As part of my commitment to get off my butt and write my book on consulting, I attended the Indie Author Publishing Conference this weekend in Phoenix. Over 120 authors and prospective authors heard from several panels of experts that included book editors, agents, publishers, legal experts, and more.
The focus was on the business end of writing. Lots of nuts and bolts stuff – how to pitch your book to agents and editors, published vs. self published, digital books, copyright issues, and much more. Learned a LOT about the ins and outs of the book business. In fact, I’ll never look at a book the same again.
A crucial message repeated throughout the conference — marketing is key! You can write the best book in the world, but without marketing it won’t go far.
As one presenter said, “Writing is an craft — publishing is a business.” It struck me that consulting and writing are similar. If you want to make a living at either, you must first treat them as businesses.
That doesn’t mean you don’t deliver quality. It was reiterated many times — you still need to write good stuff. So it is with consulting — you still need to deliver good results.
Incidentally, it is OK to write or consult as a hobby. Many do this in retirement, or as a pleasant diversion during the working years. We moonlighted for almost ten years before going full time as consultants, and enjoyed it. Even made a few bucks along the way.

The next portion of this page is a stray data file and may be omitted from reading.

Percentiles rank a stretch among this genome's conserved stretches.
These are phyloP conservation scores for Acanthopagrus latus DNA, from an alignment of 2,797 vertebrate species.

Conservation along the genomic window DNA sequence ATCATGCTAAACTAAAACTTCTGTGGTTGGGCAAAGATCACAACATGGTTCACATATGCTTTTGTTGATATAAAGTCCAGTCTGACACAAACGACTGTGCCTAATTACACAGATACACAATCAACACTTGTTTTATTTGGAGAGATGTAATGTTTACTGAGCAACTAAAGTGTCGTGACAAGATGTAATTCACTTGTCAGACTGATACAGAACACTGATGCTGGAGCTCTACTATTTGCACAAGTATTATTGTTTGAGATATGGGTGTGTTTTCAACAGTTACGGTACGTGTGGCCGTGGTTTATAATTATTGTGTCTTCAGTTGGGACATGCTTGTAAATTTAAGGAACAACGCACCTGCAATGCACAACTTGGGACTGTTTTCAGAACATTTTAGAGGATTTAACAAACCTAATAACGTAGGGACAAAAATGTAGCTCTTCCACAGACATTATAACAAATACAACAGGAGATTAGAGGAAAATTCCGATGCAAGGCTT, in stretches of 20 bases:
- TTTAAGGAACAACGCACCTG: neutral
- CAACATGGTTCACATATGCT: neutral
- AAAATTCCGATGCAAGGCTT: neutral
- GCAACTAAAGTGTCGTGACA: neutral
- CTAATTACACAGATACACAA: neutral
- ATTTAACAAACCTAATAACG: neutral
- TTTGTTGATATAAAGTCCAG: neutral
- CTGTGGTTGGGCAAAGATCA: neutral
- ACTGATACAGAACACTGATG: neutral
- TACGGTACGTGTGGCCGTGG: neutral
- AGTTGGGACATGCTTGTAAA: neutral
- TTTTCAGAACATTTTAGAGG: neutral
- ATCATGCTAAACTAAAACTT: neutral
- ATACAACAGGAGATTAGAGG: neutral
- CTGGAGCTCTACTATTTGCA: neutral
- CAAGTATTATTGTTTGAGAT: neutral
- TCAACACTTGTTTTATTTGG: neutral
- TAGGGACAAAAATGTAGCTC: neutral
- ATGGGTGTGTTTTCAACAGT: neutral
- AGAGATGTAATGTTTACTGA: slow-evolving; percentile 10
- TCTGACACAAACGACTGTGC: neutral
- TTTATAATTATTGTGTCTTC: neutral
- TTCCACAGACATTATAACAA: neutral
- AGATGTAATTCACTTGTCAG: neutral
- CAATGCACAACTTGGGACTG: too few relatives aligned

But if you want to make a living at writing or consulting, you must focus on the business end of things. And the most important aspect of both businesses is the marketing! Without clients or readers, you won’t make any money.
Here were several insights gleaned on the book business:
Publishers don’t market. They print and distribute. Any marketing they provide usually ends within the first 30 days of release. After that, it is up to YOU to promote your book.
Publishers like to see a platform. If you have a blog with 100,000 new visits per month, you can get published pretty fast. Ditto 100,000 (legitimate) follower on Facebook or Twitter. Do you have an existing fan base? Don’t worry — even a smaller following helps.
Publishers like credibility. Have you written a book? How did it do? What about magazine articles or columns? Are you known in your market?
Publishers (particularly smaller ones) serve niches. For example, we were told that books on southwest gardening often do well in Arizona. Niche marketing works! (In this case, geography and topic.)
Publishers (particularly the larger ones) often work solely with agents. You may need the connections and guidance these specialized consultants provide.
Publishers reject a lot of stuff. Even really good stuff. So don’t give up — at least right away. But be sure you have a quality product.
Finally, it also struck me that there are many consulting opportunities in the publishing business. A prime example is the the husband and wife team of Arielle Eckstut and David Sterry. They founded and run The Book Doctors, a consultancy that helps aspiring writers get published.
Both are published authors (7 for Arielle and 12 for David), plus Arielle is an agent with a respected New York book agency. They presented a session on “How to Pitch a Book” followed by the Pitchapalooza at the end of the day. Good people!
So this weekend I learned about book publishing, and that writing and consulting have a lot in common. Marketing is key for both. Now, back to the book!
P.S. Special thanks to my favorite book store - Changing Hands in Tempe AZ – the sponsor of the conference.
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